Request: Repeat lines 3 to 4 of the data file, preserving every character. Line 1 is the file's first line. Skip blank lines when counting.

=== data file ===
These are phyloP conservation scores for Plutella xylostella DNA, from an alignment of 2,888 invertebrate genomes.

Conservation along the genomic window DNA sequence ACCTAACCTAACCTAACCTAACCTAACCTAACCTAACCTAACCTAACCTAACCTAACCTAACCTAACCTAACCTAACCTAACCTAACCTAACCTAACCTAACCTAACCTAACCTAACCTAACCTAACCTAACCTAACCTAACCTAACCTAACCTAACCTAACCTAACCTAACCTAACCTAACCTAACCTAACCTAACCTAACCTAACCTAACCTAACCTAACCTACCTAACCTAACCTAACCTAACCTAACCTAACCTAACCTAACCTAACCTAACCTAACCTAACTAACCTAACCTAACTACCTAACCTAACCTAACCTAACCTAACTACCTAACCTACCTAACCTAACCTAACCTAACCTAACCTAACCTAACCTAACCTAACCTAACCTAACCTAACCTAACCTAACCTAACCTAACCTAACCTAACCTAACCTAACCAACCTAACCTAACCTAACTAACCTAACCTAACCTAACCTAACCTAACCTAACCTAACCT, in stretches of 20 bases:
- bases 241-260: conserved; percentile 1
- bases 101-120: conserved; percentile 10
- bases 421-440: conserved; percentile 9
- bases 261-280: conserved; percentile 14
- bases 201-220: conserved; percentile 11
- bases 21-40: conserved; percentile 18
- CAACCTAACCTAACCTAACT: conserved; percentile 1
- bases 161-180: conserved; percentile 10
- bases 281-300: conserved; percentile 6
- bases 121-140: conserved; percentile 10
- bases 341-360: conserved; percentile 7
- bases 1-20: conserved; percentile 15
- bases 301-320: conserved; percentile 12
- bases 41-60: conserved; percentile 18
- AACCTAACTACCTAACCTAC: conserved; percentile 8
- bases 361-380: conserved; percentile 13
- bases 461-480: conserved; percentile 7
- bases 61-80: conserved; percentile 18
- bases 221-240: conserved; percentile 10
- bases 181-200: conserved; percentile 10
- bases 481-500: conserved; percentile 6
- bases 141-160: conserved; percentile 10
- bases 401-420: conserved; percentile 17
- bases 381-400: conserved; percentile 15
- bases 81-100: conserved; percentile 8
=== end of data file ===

- bases 241-260: conserved; percentile 1
- bases 101-120: conserved; percentile 10